We present the MAssive ClusterS and Intercluster Structures (MACSIS) project, a suite of 390 clusters simulated with baryonic physics that yields realistic massive galaxy clusters capable of matching a wide range of observed properties. MACSIS extends the recent BAHAMAS simulation to higher masses, enabling robust predictions for the redshift evolution of cluster properties and an assessment of the effect of selecting only the hottest systems. We study the observable-mass scaling relations and the X-ray luminosity-temperature relation over the complete observed cluster mass range. Read More

**Authors:**Vratislav Krupar, Jonathan Eastwood, Oksana Kruparova, Ondrej Santolik, Jan Soucek, Jasmina Magdalenic, Angelos Vourlidas, Milan Maksimovic, Volker Bothmer, Niclas Mrotzek, Adam Pluta, David Barnes, Jackie Davies, Juan Carlos Martinez Oliveros, Stuart Bale

**Category:**Solar and Stellar Astrophysics

Coronal mass ejections (CMEs) are large-scale eruptions of magnetized plasma that may cause severe geomagnetic storms if Earth-directed. Here we report a rare instance with comprehensive in situ and remote sensing observa- tions of a CME combining white-light, radio, and plasma measurements from four different vantage points. For the first time, we have successfully applied a radio direction-finding technique to an interplanetary type II burst detected by two identical widely separated radio receivers. Read More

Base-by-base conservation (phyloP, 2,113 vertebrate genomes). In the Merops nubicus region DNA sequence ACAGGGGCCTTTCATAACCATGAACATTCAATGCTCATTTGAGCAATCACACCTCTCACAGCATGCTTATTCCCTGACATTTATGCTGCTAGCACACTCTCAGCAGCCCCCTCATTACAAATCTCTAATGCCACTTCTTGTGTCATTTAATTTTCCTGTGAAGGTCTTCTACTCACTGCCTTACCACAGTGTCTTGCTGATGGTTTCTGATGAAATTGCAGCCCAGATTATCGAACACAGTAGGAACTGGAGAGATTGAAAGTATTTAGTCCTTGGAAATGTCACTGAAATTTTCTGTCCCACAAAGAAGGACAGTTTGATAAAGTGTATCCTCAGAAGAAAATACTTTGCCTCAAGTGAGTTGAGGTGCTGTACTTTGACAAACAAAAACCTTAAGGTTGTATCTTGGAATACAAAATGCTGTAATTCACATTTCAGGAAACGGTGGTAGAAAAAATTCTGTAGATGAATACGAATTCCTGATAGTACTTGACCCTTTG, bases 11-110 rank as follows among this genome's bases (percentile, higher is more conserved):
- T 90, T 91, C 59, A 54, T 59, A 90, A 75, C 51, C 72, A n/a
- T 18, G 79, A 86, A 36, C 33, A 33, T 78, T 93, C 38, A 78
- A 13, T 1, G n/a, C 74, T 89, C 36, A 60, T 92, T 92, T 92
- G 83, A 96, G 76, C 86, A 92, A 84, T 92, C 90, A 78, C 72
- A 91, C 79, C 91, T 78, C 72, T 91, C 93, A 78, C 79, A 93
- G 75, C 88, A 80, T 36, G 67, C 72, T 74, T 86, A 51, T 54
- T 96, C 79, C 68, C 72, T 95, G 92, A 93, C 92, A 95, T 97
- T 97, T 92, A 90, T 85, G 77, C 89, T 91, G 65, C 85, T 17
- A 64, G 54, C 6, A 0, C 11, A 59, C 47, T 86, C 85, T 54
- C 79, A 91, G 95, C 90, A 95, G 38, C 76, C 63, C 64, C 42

The Ado-Iwasawa Theorem asserts that a finite-dimensional Lie algebra $L$ over a field $F$ has a finite-dimensional faithful module $V$. There are several extensions asserting the existence of such a module with various additional properties. In particular, Jacobson has proved that if the field has characteristic $p>0$, then there exists a completely reducible such module $V$. Read More